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This week, researchers reveal the single most important influence on music since 1960. Also, turns out that sleepwalking and sleep terrors are genetically linked.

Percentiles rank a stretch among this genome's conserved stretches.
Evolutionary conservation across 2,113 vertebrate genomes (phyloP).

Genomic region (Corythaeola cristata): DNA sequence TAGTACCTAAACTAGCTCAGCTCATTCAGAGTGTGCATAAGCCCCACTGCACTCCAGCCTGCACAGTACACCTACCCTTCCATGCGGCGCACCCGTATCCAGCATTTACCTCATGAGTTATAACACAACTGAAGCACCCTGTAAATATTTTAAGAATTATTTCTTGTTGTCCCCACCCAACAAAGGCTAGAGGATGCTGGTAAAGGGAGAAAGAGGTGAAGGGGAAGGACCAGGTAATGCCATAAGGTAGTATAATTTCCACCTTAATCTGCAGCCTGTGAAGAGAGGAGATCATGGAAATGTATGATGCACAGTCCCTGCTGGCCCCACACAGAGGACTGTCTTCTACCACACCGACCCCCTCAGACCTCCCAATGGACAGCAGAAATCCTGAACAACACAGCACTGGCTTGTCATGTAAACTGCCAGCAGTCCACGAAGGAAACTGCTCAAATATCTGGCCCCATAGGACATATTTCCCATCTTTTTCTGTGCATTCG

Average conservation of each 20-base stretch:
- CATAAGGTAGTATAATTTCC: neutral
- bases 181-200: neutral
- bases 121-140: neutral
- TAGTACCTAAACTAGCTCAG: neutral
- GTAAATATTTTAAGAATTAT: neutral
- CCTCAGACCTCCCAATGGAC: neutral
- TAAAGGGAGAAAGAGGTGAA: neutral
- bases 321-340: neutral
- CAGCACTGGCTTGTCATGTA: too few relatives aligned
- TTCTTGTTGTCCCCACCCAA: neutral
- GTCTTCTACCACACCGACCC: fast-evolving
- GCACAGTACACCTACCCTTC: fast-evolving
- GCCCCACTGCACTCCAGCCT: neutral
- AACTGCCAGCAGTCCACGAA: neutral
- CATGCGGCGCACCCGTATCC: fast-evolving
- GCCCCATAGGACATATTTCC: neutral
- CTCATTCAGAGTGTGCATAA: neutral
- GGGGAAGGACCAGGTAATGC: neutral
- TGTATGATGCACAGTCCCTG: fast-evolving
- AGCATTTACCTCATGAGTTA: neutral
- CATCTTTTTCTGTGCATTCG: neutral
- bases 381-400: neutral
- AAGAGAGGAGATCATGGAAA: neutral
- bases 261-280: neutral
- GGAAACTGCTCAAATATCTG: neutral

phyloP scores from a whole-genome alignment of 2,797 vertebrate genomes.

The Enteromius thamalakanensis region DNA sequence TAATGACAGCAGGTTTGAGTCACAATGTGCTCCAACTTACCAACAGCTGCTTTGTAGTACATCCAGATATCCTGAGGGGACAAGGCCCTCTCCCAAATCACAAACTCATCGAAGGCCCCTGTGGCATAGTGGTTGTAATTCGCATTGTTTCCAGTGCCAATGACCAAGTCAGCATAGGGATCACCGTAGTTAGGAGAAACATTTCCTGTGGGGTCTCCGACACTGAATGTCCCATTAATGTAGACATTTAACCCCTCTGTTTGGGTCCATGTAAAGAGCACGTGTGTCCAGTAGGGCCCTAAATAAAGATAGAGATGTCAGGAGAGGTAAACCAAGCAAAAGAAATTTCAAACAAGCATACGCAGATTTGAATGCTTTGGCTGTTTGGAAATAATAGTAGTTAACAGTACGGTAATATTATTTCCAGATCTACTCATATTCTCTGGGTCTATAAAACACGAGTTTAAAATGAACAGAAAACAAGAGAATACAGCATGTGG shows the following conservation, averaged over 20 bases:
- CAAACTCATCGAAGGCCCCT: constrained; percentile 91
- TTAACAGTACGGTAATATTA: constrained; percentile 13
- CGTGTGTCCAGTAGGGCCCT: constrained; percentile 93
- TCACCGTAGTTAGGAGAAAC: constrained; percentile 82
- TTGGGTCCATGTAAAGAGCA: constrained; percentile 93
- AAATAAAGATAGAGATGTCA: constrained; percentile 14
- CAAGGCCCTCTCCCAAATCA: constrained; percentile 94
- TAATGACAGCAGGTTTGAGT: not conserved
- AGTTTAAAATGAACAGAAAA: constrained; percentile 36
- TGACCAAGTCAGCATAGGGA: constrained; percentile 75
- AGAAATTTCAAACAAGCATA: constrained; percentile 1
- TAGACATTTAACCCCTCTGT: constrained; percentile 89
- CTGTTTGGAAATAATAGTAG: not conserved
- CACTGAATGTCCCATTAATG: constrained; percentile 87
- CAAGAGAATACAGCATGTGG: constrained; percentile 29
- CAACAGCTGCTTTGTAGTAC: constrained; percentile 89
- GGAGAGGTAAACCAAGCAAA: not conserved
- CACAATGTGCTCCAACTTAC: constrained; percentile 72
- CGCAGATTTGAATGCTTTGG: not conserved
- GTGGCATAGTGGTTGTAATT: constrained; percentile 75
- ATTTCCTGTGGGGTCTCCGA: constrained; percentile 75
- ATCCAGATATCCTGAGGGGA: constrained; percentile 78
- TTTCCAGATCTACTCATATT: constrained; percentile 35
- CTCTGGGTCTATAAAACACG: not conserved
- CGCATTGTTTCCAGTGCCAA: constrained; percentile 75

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Remember when the first mp3 players came out?   They could hold a thousand songs, which seemed like an impossibly huge number at the time.    But of course, there are millions of songs out there.   And according to new research published this week, over the last fifty years, popular music has changed -- evolved, actually -- in ways that even Darwin himself would find satisfying.   Using techniques normally reserved for evolutionary biologists, a group of British researchers -- including experts in both music and biology -- analyzed the songs on the Billboard Hot 100 charts from 1960 to 2010.   Their aim was to use the principles of evolutionary biology to quantify the development of music over time in the most concrete, scientific way possible.    Their theory is that, like life, culture evolves. So in the same way that you can analyze changes in organisms over time, you should be able to study changes in culture.    It’s just that, instead of studying living things -- like animals -- you’re studying popular music.   And instead of certain species, you’re focusing on different genres of music -- like rock, techno, disco, and jazz.   In that way, the different elements of each song can be studied like the traits of an individual organism -- traits that might mark an evolutionary link between songs over time.   The researchers started this evolutionary study by analyzing more than 17,000 songs, categorizing them based on certain defining characteristics.    For example, songs with major chords were classified as classic country, classic rock, or love songs, while those with more dissonant chords counted as jazz or blues.   Treating this data set like a fossil record, the team then looked for signs of sudden bursts of diversity, or unusual spikes in particular qualities in songs -- like their chord structure.   Three evolutionary spikes in the data stood out, showing up in the musical record around 1964, 1983, and 1991 -- times that, the researchers say, were associated with major evolutionary changes in popular music.   In 1964, for example, rock and soul were taking over, while doo-wop was on the decline.    Then, in 1983, new wave and hard rock were emerging.   But the biggest spike by far was in 1991, which marked the rise of rap -- mostly at the expense of rock’s former dominance.     Basically, the scientists say, these genres were evolving through a form of artificial selection, with both artists and listeners favoring some traits of music over others. The more that people selected for those traits, the more prevalent they became across all popular music over time.   And the dominant player here -- the most “evolutionarily successful,” as biologists might say -- has been rap.   According to the researchers, rap has had the greatest effect on what the rest of popular music has come to sound like, as some of its signature traits -- like energetic speech and a lack of a chord structure -- began to show up more and more in the Hot 100 charts.   And rap’s success has also spurred diversity, with more and different kinds of artists creating new variations within the genre.   The team says it plans to use their new method to study other evolutionary concepts, like competition, in popular music.   But for now, you can just imagine that -- every time you put your headphones on -- it’s like a little battle for the survival of the fittest going on between your ears.   In other news, new research has uncovered genetic links between two distinctive sleep disorders: sleepwalking and sleep terrors.   Sleepwalking is a condition in which subjects perform complex tasks -- like sitting up, walking around, or driving -- when they’re asleep. They aren’t aware of their surroundings, and they usually don’t remember what they did when they wake up.   Sleep terrors, meanwhile, are much more than your average nightmare. Instead of walking, these subjects demonstrate fear in their sleep, often by screaming, crying or flailing around, and while it usually affects children, the symptoms can persist into adulthood.   In a new study, Canadian sleep-scientists interviewed parents about their sleeping habits, and those of their children -- ultimately studying nearly 2000 children over 12 years.   The researchers found that the children of parents with a history of sleepwalking were much more likely to sleepwalk themselves.   Specifically, they found, children of parents who never sleepwalked had a 22.5 percent chance of nighttime wanderings.   But if one parent had a history of this behavior, then they were three times more likely to sleepwalk.    And if both parents were sleepwalkers? Their child was seven times as likely to sleepwalk.   It also turned out that children with sleep terrors were more likely to have parents who sleepwalked.    And among those children, the condition had a much greater chance of sticking around past age five.    Both disorders are thought to come from a similar mechanism in the nervous system, when someone emerges from deep, slow-wave sleep, just enough to show symptoms.    So it could make sense that both sleepwalking and sleep terrors would be influenced by the same set of genes.   It’s just another of the delightful qualities you can pass on to your offspring!    Thanks for joining me for this SciShow News, brought to you by our patrons on Patreon. If you want to help, just go to And don’t forget to go to and subscribe!